This is the third installment of things overheard or beliefs commonly held about the Christian life that upon further reflection are not as true as they first seem. Feel free to leave your own thoughts!
Being a Christian is about obeying the Bible.When I was younger, a man older than me professed to know what God requires of his servants. He said Jesus’ true followers did what the Bible said to do. He proceeded to tell me what it taught and also that I must obey it as he instructed if I wished to be a true disciple of Jesus.His basic premise — that we as believers are to obey the Bible — sounded reasonable, even self-evident — so much that I felt compelled to radically change my life and do so. So from that day forward, I took it upon myself to obey theBible.
Throughout the years I have heard many believers say it is difficult to hear God. I understand that sentiment. In my own life, there have been times and seasons when He has seemed undoubtedly distant or much quieter than I would have liked.
Pastor Bill Johnson of Bethel Church in Redding, California, tells of a story of a woman who was suffering from a physical affliction. He asked her whether he could prayer for her to be healed. She answered, “No, God has given me this affliction to teach me character.” To which Bill Johnson aptly replied, “If I did that to my children, I would be arrested for child abuse.”
Like the woman in this story, we may believe God desires that we suffer, even physically. The truth is, however, this is a concept foreign to Scripture. In the Old Testament, sickness and disease are always associated to the consequence of sin, and in the New Testament, they are always an opportunity for God’s miraculous healing power to be demonstrated. It is very difficult from a casual reading of the Gospels to draw the conclusion that Jesus wants us to be afflicted.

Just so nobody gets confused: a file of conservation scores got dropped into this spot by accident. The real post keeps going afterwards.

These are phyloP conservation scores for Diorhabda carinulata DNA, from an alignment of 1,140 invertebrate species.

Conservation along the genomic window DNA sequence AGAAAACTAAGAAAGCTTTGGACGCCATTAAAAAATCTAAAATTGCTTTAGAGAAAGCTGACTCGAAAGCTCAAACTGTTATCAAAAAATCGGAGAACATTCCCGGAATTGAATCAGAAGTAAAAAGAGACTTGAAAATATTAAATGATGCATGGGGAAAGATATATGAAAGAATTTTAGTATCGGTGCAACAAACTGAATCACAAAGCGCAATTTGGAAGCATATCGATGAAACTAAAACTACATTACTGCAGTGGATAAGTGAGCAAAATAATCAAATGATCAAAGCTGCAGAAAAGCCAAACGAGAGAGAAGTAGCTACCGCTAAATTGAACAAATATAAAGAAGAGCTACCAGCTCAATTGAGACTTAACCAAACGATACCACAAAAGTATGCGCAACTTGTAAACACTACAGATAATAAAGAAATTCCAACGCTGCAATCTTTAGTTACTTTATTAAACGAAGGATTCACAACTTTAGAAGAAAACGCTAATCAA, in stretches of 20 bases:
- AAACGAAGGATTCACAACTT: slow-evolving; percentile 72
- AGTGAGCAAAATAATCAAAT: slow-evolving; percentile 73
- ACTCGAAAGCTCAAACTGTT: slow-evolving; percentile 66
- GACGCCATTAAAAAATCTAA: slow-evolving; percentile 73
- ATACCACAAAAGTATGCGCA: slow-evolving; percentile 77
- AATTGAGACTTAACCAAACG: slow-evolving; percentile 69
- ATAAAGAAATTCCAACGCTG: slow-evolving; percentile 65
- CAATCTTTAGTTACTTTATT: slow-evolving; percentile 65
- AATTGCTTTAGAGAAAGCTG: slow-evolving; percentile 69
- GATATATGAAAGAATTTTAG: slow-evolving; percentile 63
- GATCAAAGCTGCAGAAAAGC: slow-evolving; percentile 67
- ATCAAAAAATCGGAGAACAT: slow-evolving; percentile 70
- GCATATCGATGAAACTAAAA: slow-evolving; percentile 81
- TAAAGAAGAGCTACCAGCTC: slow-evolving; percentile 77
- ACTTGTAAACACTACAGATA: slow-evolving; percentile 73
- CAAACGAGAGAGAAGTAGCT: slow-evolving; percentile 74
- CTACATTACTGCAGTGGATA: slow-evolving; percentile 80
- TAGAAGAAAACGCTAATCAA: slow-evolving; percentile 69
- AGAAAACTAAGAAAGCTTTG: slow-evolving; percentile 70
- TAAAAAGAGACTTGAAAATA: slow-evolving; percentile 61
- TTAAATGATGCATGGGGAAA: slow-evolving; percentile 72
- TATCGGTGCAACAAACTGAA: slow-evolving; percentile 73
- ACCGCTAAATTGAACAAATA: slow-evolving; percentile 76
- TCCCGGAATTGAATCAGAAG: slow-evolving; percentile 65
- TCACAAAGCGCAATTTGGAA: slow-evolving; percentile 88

In the last couple of posts, I have perhaps opened a small can of worms by suggesting God, as supreme author of life, is responsible for the bad things that befall us. The thought is reasonable, and — the more we contemplate God’s omnipotent and omniscient nature — inescapable.
But what is it about the idea that God has some part in the difficulties that befall us, that causes us pause? I believe the answer is: We fear this must mean that He is bad, no better than the devil. It would seem to suggest, at least on the surface, that He endorses the bad. That He intends for us to suffer.
But our misgivings go deeper than this. To allow the possibility that God is involved in the bad is, for many of us, to commit the mortal sin of questioning God’s goodness. Because faith is foundational to Christian doctrine, attributing God to the bad is seen as a failure of faith. We refuse to set foot in that direction.
The Christian life — and by this I mean the true one, not the outward one where time is spent engaged in church activity — consists of a connection with the Spirit. This connection can ebb and flow, and when it ebbs, the goal is to draw close again. My goal is to be in constant contact with Jesus. That is the whole point of the Christian life.
I pause here because it is easy to nod and say “Yes” to such a statement but walk away with an entirely different understanding of what it means to be in contact with Jesus. It is easy to think of following Jesus in a metaphorical sense alone. As if to follow Him means to do what we think He would want us to do, or what we think He would do Himself, or even do what others who speak for God say we should do. And we call that “following Jesus.”
But such efforts will only drive us to utter boredom, emptiness, and most likely, a good deal of anxiety. This is because we weren’t designed to have a metaphorical relationship with Jesus; we were designed to have an actual relationship with Jesus, through the presence and Person of the Holy Spirit.